We first analyse the influence of a displacement of the tweezer on the external degrees of freedom of the qubit. For this purpose, we measure the temperature of the single atom in the tweezer using a release-and-recapture technique22 (see the Methods section). In the absence of motion, the temperature of the atom is 56.0±1.4 μK. We repeat this measurement after moving the tweezer by a total distance of 360 μm, consisting of 20 round trips of 18 μm, along the z axis. Each round trip lasts a time of 6 ms. We do not find any measurable loss due to this transport. After the motion, we measure a temperature of 54.8±1.6 μK. As the energy difference between two vibrational quanta in the radial direction is 4 μK, this temperature is compatible with no change on average in the radial vibrational state. This absence of motional heating is a crucial feature for entanglement schemes on the basis of controlled collisions16,23 and results from the adiabaticity of the displacement. A motion is adiabatic if the acceleration a fulfils m a σΩ (Ω is the oscillation frequency of the atom, m its mass and σ the extension of the ground-state wavefunction24). This gives a maximum acceleration of ≈104 m s−2, much larger than the experimentally measured ≈15 m s−2.

Second, we study the influence of the motion on the coherence of the qubit. As the duration of the transport is larger than the dephasing time of the qubit (630 μs), we apply the spin-echo sequence to rephase the qubit21. The time sequence of the experiment is shown in Fig. 2. Figure 3a shows the amplitude of the spin-echo fringes for various trap displacements along the y axis. This amplitude is constant when we scan the tweezer over the whole transverse field of the objective. This demonstrates that the motion does not affect the internal coherence of the qubit. To show the independent two-dimensional control of our system, we move the tweezer along the z axis and observe the same behaviour as along the y axis.

Figure 2: Principle of the moving-qubit experiment.
figure 2

a, Position of the atom when the pulses of the spin-echo sequence are applied. Starting at the initial position, the first pulse prepares the atom in a superposition . The tweezer is then moved along the y axis to the target position and the π-pulse is applied. Finally, the tweezer is brought back to its initial position and the coherence is checked by applying a second π/2-pulse and measuring the state of the qubit. b, Example of displacement of the tweezer versus time. The signal is obtained from the sensor attached to the tip–tilt platform, which is converted into a distance travelled by the tweezer. The π/2- and π-pulses, being 2 and 4 μs long respectively, are not to scale.

Figure 3: Results of the moving-qubit experiment.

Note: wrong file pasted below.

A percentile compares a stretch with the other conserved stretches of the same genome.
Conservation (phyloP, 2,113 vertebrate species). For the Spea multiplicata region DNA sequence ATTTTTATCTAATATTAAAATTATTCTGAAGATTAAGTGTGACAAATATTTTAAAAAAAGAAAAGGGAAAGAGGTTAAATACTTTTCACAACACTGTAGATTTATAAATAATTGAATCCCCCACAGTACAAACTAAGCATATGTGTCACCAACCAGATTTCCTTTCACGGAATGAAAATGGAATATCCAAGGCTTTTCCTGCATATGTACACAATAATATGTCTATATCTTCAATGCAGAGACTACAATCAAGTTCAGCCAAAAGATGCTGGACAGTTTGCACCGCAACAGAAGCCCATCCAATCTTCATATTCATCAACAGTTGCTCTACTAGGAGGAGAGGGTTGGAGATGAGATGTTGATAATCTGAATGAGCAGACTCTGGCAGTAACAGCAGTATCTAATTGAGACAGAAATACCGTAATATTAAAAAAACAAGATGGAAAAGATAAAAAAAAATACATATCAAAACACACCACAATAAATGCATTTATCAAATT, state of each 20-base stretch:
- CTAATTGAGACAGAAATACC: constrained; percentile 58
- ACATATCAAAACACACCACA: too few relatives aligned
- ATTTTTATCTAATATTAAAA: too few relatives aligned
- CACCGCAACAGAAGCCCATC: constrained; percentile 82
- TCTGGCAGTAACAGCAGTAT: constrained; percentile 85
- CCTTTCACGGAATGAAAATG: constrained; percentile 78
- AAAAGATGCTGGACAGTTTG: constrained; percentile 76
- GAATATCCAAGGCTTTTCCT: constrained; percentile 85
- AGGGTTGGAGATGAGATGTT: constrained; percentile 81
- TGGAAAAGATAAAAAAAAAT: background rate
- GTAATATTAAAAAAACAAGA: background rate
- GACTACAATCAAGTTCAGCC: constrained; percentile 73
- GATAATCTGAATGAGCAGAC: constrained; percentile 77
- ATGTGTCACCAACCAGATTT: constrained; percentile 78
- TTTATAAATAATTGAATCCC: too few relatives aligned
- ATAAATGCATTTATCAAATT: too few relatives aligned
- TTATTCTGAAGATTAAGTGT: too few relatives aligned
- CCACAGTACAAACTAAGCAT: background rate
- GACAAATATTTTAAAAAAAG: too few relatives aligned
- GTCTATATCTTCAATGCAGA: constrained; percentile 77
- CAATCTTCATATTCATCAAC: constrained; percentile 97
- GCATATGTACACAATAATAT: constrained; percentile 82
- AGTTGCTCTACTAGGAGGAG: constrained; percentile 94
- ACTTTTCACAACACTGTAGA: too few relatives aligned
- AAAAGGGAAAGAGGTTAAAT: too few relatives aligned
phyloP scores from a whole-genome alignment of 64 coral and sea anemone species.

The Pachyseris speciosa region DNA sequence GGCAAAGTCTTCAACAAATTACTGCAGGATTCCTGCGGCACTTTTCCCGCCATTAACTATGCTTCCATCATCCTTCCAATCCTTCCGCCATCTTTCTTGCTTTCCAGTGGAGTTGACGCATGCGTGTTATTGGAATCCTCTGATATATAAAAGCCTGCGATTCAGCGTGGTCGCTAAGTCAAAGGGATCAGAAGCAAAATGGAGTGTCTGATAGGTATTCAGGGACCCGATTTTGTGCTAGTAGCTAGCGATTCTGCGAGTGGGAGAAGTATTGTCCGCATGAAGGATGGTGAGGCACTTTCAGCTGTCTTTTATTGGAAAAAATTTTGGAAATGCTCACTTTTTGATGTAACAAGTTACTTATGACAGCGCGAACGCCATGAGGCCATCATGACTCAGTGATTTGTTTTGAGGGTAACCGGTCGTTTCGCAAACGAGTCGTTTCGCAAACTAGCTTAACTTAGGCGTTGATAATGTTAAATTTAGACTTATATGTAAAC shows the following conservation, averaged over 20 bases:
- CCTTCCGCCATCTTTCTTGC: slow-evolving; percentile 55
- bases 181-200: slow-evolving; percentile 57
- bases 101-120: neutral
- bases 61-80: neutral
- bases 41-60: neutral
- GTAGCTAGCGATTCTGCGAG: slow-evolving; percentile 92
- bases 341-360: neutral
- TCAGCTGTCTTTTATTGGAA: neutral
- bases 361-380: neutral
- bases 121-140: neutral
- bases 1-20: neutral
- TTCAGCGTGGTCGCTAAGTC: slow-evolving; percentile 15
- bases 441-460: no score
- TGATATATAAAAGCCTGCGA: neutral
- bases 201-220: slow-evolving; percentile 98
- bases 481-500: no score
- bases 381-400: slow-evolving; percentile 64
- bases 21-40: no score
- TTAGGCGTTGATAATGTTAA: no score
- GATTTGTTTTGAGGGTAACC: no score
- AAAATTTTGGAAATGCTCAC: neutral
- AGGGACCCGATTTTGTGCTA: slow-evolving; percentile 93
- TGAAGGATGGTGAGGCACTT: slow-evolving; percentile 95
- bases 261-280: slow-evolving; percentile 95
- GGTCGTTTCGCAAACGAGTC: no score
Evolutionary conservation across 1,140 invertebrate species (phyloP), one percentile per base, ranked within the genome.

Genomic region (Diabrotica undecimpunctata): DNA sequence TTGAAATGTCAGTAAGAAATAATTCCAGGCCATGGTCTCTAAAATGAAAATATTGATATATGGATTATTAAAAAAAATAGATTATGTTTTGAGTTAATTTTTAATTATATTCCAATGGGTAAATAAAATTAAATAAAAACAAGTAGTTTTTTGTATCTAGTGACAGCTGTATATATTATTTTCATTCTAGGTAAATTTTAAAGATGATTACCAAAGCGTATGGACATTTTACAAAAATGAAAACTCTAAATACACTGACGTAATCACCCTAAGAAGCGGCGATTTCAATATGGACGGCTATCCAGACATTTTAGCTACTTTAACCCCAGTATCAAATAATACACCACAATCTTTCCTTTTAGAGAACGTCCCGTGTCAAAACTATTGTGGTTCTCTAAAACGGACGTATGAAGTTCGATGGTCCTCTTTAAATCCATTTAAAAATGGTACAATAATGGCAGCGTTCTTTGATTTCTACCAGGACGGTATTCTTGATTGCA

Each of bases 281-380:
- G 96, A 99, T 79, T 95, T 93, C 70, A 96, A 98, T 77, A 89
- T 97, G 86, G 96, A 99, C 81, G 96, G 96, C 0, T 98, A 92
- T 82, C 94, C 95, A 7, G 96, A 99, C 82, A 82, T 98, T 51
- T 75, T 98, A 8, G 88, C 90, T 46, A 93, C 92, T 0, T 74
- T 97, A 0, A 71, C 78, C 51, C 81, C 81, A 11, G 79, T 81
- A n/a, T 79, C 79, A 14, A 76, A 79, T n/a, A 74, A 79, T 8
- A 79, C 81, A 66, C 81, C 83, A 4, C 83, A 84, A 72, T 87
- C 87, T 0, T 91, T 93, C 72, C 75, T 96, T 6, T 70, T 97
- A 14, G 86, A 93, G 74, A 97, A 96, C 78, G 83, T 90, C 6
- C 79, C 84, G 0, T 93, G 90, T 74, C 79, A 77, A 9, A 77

figure 3

a, The amplitude of the spin-echo signal versus the amplitude of the displacement. The error bars are the root-mean-square (r.m.s.) uncertainty obtained from the fit of the fringes. The 60% contrast is a result of the damping of the fringes after 6 ms (ref. 21). The dashed line represents the average of the data for no trap displacement. b, The phase shift versus the amplitude of the displacement. The triangles are the data and the circles are the calculated values of the dephasing on the basis of the model described in the Methods section.

We also observe a phase shift of the spin-echo fringes, as shown in Fig. 3b. This is evidence that the two states of the qubit dephase with respect to each other during the motion (in a reproducible way), despite the presence of the rephasing π-pulse. We attribute this phase shift to the asymmetry of the trajectory during the first and second parts of the round-trip displacement. We have modelled this effect and found a good agreement with the data (see the Methods section). This understanding of the phase evolution of the qubit during the motion is crucial for a possible implementation in a quantum computer, where qubit phases need to be controlled.

With the idea of transferring an atom from the ‘register’ to the ‘moving head’, we have investigated the transfer of a qubit from one tweezer to a second one. For this experiment, the two traps are superimposed and the positions of both tweezers are fixed. The experimental sequence is shown in Fig. 4a. We load an atom in the first tweezer, transfer it to a second tweezer, and transfer it back to the first tweezer, with no measurable loss. When the two traps have the same depth, we measure a temperature of the atom after the double transfer of 56.3±1.8 μK, whereas the temperature with no transfer is 53.4±1.4 μK. Therefore, the transfer does not induce any significant motional heating.